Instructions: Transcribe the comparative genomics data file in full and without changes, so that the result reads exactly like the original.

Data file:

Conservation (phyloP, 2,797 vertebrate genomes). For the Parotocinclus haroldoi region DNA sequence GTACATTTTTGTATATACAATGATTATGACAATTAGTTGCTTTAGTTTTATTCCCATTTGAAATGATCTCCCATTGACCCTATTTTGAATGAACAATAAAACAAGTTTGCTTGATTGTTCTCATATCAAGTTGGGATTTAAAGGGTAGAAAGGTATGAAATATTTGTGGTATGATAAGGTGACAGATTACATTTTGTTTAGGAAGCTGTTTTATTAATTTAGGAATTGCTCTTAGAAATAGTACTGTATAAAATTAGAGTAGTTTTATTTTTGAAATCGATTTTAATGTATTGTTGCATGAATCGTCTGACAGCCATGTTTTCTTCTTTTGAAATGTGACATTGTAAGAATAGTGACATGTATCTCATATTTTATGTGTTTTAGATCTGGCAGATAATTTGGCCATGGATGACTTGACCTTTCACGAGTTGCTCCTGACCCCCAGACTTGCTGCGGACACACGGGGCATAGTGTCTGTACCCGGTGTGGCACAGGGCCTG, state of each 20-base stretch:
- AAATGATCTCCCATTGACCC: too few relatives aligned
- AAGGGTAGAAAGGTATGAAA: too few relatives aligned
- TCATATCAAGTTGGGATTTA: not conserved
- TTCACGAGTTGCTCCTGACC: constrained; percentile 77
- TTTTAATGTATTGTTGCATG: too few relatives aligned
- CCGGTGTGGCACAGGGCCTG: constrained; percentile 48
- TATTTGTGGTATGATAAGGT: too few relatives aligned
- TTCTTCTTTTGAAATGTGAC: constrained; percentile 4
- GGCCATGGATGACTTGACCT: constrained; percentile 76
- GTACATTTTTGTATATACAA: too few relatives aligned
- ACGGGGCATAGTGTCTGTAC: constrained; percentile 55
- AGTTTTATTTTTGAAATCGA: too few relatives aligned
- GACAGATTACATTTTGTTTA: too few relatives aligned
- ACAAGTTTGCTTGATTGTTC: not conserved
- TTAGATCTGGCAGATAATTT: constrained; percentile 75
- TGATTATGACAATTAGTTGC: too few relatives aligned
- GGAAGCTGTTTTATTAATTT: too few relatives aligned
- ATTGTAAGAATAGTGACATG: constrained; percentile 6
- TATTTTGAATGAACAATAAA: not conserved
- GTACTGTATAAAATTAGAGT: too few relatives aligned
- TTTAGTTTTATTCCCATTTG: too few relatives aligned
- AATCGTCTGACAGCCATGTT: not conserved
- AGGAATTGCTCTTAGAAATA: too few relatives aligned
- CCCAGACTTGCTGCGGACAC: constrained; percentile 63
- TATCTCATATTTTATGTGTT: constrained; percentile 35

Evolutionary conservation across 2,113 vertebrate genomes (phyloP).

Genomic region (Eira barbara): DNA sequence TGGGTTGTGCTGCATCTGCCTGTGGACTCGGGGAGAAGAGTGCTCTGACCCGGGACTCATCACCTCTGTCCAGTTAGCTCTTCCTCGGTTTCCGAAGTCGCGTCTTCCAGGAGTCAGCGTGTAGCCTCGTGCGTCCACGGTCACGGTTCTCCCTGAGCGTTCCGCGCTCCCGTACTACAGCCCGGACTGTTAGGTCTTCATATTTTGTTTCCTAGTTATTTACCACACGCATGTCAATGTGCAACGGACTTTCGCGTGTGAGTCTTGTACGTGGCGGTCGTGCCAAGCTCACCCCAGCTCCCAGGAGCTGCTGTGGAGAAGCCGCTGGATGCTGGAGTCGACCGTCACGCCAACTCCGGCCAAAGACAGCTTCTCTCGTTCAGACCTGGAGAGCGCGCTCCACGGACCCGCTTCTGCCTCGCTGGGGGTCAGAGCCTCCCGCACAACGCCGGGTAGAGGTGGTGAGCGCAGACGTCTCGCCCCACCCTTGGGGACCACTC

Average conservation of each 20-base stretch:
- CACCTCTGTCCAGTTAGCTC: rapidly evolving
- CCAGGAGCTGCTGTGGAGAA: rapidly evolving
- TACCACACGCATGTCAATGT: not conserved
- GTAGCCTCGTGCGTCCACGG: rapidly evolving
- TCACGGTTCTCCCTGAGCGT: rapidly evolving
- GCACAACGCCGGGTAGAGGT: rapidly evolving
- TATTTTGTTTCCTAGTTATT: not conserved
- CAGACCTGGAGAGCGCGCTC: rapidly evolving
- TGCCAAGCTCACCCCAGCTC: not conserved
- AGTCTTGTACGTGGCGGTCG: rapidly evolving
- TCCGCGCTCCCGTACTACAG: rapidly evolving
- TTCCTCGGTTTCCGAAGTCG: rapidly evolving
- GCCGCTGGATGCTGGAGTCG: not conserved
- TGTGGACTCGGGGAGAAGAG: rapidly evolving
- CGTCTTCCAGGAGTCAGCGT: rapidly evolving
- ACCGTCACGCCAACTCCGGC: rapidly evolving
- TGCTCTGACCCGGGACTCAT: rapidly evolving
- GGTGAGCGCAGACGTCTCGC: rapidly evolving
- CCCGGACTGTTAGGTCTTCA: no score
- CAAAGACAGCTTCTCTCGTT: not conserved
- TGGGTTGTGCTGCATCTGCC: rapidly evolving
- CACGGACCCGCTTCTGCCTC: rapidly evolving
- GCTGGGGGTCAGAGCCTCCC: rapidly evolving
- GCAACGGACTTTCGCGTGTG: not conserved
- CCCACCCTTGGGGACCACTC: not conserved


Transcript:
Conservation (phyloP, 2,797 vertebrate genomes). For the Parotocinclus haroldoi region DNA sequence GTACATTTTTGTATATACAATGATTATGACAATTAGTTGCTTTAGTTTTATTCCCATTTGAAATGATCTCCCATTGACCCTATTTTGAATGAACAATAAAACAAGTTTGCTTGATTGTTCTCATATCAAGTTGGGATTTAAAGGGTAGAAAGGTATGAAATATTTGTGGTATGATAAGGTGACAGATTACATTTTGTTTAGGAAGCTGTTTTATTAATTTAGGAATTGCTCTTAGAAATAGTACTGTATAAAATTAGAGTAGTTTTATTTTTGAAATCGATTTTAATGTATTGTTGCATGAATCGTCTGACAGCCATGTTTTCTTCTTTTGAAATGTGACATTGTAAGAATAGTGACATGTATCTCATATTTTATGTGTTTTAGATCTGGCAGATAATTTGGCCATGGATGACTTGACCTTTCACGAGTTGCTCCTGACCCCCAGACTTGCTGCGGACACACGGGGCATAGTGTCTGTACCCGGTGTGGCACAGGGCCTG, state of each 20-base stretch:
- AAATGATCTCCCATTGACCC: too few relatives aligned
- AAGGGTAGAAAGGTATGAAA: too few relatives aligned
- TCATATCAAGTTGGGATTTA: not conserved
- TTCACGAGTTGCTCCTGACC: constrained; percentile 77
- TTTTAATGTATTGTTGCATG: too few relatives aligned
- CCGGTGTGGCACAGGGCCTG: constrained; percentile 48
- TATTTGTGGTATGATAAGGT: too few relatives aligned
- TTCTTCTTTTGAAATGTGAC: constrained; percentile 4
- GGCCATGGATGACTTGACCT: constrained; percentile 76
- GTACATTTTTGTATATACAA: too few relatives aligned
- ACGGGGCATAGTGTCTGTAC: constrained; percentile 55
- AGTTTTATTTTTGAAATCGA: too few relatives aligned
- GACAGATTACATTTTGTTTA: too few relatives aligned
- ACAAGTTTGCTTGATTGTTC: not conserved
- TTAGATCTGGCAGATAATTT: constrained; percentile 75
- TGATTATGACAATTAGTTGC: too few relatives aligned
- GGAAGCTGTTTTATTAATTT: too few relatives aligned
- ATTGTAAGAATAGTGACATG: constrained; percentile 6
- TATTTTGAATGAACAATAAA: not conserved
- GTACTGTATAAAATTAGAGT: too few relatives aligned
- TTTAGTTTTATTCCCATTTG: too few relatives aligned
- AATCGTCTGACAGCCATGTT: not conserved
- AGGAATTGCTCTTAGAAATA: too few relatives aligned
- CCCAGACTTGCTGCGGACAC: constrained; percentile 63
- TATCTCATATTTTATGTGTT: constrained; percentile 35

Evolutionary conservation across 2,113 vertebrate genomes (phyloP).

Genomic region (Eira barbara): DNA sequence TGGGTTGTGCTGCATCTGCCTGTGGACTCGGGGAGAAGAGTGCTCTGACCCGGGACTCATCACCTCTGTCCAGTTAGCTCTTCCTCGGTTTCCGAAGTCGCGTCTTCCAGGAGTCAGCGTGTAGCCTCGTGCGTCCACGGTCACGGTTCTCCCTGAGCGTTCCGCGCTCCCGTACTACAGCCCGGACTGTTAGGTCTTCATATTTTGTTTCCTAGTTATTTACCACACGCATGTCAATGTGCAACGGACTTTCGCGTGTGAGTCTTGTACGTGGCGGTCGTGCCAAGCTCACCCCAGCTCCCAGGAGCTGCTGTGGAGAAGCCGCTGGATGCTGGAGTCGACCGTCACGCCAACTCCGGCCAAAGACAGCTTCTCTCGTTCAGACCTGGAGAGCGCGCTCCACGGACCCGCTTCTGCCTCGCTGGGGGTCAGAGCCTCCCGCACAACGCCGGGTAGAGGTGGTGAGCGCAGACGTCTCGCCCCACCCTTGGGGACCACTC

Average conservation of each 20-base stretch:
- CACCTCTGTCCAGTTAGCTC: rapidly evolving
- CCAGGAGCTGCTGTGGAGAA: rapidly evolving
- TACCACACGCATGTCAATGT: not conserved
- GTAGCCTCGTGCGTCCACGG: rapidly evolving
- TCACGGTTCTCCCTGAGCGT: rapidly evolving
- GCACAACGCCGGGTAGAGGT: rapidly evolving
- TATTTTGTTTCCTAGTTATT: not conserved
- CAGACCTGGAGAGCGCGCTC: rapidly evolving
- TGCCAAGCTCACCCCAGCTC: not conserved
- AGTCTTGTACGTGGCGGTCG: rapidly evolving
- TCCGCGCTCCCGTACTACAG: rapidly evolving
- TTCCTCGGTTTCCGAAGTCG: rapidly evolving
- GCCGCTGGATGCTGGAGTCG: not conserved
- TGTGGACTCGGGGAGAAGAG: rapidly evolving
- CGTCTTCCAGGAGTCAGCGT: rapidly evolving
- ACCGTCACGCCAACTCCGGC: rapidly evolving
- TGCTCTGACCCGGGACTCAT: rapidly evolving
- GGTGAGCGCAGACGTCTCGC: rapidly evolving
- CCCGGACTGTTAGGTCTTCA: no score
- CAAAGACAGCTTCTCTCGTT: not conserved
- TGGGTTGTGCTGCATCTGCC: rapidly evolving
- CACGGACCCGCTTCTGCCTC: rapidly evolving
- GCTGGGGGTCAGAGCCTCCC: rapidly evolving
- GCAACGGACTTTCGCGTGTG: not conserved
- CCCACCCTTGGGGACCACTC: not conserved